But new studies are showing some very different results. A recent article in the prestigious Nature magazine shows that the path of GMOs in the human body can have catastrophic effects on your health. According to the 2008 article entitled, "Characterization of microRNAs in serum: a novel class of biomarkers for diagnosis of cancer and other diseases", when we eat GMOs, they travel to the blood stream and eventually deposit on human organs such as the liver, pancreas, heart and lungs. These deposits are the cause of organ failure in humans, cancers, and other diseases.

Australia is in the grip of a potato shortage

Be prepared to pay more for your roast spuds, hot chips and potato salad. Australia is experiencing a potato shortage because of flood-affected potato crops in the southern states.

"The growers I've spoken to in Tasmania and Victoria in particular have had issues with the wet weather, meaning it's harder to get potatoes out of the ground," Lindhe tells SBS. The variety worst affected is the dirt-covered brushed potatoes, because of the way they are prepared for sale.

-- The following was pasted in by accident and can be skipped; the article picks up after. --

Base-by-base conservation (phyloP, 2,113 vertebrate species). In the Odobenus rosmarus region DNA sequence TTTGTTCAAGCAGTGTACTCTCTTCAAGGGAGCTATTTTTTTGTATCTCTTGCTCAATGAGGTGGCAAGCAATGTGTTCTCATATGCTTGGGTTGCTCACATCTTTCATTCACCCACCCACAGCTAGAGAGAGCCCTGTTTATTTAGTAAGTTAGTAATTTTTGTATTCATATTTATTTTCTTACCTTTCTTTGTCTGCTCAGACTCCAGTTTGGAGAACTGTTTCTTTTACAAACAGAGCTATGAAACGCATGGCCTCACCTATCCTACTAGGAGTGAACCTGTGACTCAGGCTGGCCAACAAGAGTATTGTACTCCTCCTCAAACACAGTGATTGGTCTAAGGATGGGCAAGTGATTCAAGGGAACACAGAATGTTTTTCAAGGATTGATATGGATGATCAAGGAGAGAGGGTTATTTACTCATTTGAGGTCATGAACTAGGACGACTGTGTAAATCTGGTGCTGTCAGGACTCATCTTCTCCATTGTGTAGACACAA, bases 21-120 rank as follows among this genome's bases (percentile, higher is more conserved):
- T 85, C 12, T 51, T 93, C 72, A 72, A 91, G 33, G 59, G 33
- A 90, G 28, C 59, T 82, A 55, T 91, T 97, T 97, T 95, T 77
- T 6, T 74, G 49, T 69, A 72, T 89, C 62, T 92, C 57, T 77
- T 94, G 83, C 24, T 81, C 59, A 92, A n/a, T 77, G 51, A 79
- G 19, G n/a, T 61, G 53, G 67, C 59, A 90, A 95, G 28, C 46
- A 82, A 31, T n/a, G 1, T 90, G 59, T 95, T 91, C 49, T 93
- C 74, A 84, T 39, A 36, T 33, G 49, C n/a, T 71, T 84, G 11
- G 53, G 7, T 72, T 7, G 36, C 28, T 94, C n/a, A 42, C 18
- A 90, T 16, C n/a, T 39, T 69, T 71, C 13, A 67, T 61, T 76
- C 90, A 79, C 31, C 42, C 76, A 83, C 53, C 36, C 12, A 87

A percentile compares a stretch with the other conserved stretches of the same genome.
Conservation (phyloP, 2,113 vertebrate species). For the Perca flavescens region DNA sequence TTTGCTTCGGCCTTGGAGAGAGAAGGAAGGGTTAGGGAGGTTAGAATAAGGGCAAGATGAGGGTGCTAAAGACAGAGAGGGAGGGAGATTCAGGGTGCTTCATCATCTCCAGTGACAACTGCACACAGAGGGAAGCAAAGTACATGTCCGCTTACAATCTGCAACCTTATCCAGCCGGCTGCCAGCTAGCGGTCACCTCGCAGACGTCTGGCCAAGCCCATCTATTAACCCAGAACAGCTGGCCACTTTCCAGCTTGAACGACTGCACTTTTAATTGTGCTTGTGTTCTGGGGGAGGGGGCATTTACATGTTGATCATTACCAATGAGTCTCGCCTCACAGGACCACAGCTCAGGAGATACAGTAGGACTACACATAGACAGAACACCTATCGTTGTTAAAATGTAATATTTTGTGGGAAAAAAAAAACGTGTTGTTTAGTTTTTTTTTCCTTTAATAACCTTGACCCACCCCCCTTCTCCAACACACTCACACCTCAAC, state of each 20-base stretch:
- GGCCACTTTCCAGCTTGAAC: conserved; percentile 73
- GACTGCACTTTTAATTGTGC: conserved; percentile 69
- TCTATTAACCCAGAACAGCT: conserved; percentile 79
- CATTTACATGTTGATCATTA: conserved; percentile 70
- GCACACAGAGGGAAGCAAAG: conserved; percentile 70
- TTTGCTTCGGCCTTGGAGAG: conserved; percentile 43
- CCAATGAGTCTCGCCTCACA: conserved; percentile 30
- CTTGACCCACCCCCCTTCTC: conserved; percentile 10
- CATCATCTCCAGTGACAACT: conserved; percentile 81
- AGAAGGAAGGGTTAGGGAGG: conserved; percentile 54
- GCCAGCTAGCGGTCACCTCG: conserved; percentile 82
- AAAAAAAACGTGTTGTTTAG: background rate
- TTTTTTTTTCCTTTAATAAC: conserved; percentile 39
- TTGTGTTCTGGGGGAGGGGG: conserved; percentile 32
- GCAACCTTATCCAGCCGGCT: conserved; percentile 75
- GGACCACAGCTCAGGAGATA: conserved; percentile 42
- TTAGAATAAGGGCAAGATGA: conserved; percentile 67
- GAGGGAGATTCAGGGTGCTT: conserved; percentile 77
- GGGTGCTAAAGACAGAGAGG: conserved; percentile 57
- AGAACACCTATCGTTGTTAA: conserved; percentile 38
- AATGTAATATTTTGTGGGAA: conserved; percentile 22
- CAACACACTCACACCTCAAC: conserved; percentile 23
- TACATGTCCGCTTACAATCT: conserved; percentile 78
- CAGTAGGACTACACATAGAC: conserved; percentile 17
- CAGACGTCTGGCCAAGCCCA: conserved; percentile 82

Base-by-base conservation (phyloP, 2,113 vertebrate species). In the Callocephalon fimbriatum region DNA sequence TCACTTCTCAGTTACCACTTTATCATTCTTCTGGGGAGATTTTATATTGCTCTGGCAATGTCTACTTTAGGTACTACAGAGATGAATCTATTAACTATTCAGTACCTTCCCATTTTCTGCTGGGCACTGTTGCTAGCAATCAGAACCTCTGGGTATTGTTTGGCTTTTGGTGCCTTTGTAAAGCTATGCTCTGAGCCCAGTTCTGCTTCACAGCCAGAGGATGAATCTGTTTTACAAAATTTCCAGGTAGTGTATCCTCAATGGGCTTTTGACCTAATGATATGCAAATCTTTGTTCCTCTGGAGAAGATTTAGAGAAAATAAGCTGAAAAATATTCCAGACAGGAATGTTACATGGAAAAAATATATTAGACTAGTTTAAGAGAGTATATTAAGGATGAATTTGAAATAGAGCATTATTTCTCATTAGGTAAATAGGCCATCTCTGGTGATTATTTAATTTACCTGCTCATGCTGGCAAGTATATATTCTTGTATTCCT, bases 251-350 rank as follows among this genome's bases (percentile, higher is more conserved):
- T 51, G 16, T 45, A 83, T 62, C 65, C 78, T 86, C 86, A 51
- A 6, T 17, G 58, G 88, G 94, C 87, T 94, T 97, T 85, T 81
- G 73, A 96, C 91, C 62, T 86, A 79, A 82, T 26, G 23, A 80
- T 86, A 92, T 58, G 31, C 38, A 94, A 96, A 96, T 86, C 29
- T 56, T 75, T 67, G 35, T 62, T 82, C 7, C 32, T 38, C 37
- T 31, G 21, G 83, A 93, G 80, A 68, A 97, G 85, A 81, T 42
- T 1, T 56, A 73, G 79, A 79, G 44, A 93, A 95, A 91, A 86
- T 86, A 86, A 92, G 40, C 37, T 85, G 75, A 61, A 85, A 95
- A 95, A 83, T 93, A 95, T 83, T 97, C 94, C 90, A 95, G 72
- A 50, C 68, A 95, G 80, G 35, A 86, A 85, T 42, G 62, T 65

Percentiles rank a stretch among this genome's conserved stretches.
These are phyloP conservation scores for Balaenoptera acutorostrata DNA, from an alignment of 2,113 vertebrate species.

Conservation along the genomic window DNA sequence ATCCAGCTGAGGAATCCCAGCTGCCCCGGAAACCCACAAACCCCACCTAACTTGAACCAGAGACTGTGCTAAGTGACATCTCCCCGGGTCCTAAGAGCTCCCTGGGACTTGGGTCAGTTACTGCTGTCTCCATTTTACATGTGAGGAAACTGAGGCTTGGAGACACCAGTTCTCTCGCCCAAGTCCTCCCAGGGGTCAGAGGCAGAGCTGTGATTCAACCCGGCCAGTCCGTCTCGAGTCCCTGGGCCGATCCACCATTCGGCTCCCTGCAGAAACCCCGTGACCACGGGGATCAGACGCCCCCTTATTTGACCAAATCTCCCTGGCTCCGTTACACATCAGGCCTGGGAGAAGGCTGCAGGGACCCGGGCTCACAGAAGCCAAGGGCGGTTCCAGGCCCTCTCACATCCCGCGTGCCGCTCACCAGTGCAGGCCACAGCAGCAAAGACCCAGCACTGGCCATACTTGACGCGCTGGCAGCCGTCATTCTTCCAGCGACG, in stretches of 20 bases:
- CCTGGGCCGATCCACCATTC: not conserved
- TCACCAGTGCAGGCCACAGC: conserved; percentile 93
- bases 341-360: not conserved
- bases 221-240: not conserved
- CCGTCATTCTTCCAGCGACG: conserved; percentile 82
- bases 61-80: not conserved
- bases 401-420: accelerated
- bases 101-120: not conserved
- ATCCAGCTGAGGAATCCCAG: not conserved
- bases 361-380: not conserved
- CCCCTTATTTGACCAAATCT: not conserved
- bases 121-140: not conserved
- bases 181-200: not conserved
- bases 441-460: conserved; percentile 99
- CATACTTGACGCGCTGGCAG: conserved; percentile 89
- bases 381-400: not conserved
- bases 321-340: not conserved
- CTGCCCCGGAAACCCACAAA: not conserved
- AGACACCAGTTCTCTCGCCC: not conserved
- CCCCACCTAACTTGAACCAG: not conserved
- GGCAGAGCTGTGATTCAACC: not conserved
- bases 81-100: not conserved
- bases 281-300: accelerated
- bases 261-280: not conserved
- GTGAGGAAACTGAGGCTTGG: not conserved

Using plants to clean contaminated soil

In the last couple of centuries humans have done a strange thing: we've dug the biggest pits, the deepest holes, and the longest tunnels the world has ever seen, all to find the most insidious and subtle poisons known to our mammalian bodies.

What we need is a device that can suck toxins out of the soil and either turn them into something harmless, or concentrate them in something lightweight and removable. No one has much money lying around to invent such a device, though, much less to manufacture millions of them and send them to sites around the world for free. Thus, these hypothetical devices would be even better if they already appeared around the world. It would be best, in fact, if these machines cost nothing to create, and once created could make more of themselves, at an exponential rate. While we're at it, it would also be nice if the devices also prevented soil erosion, fed bees and other pollinators, and provided shade, beauty, a home for wildlife, and possibly firewood.

First  <<  1 2 3 4 5 6 7 8 9 10  >> Last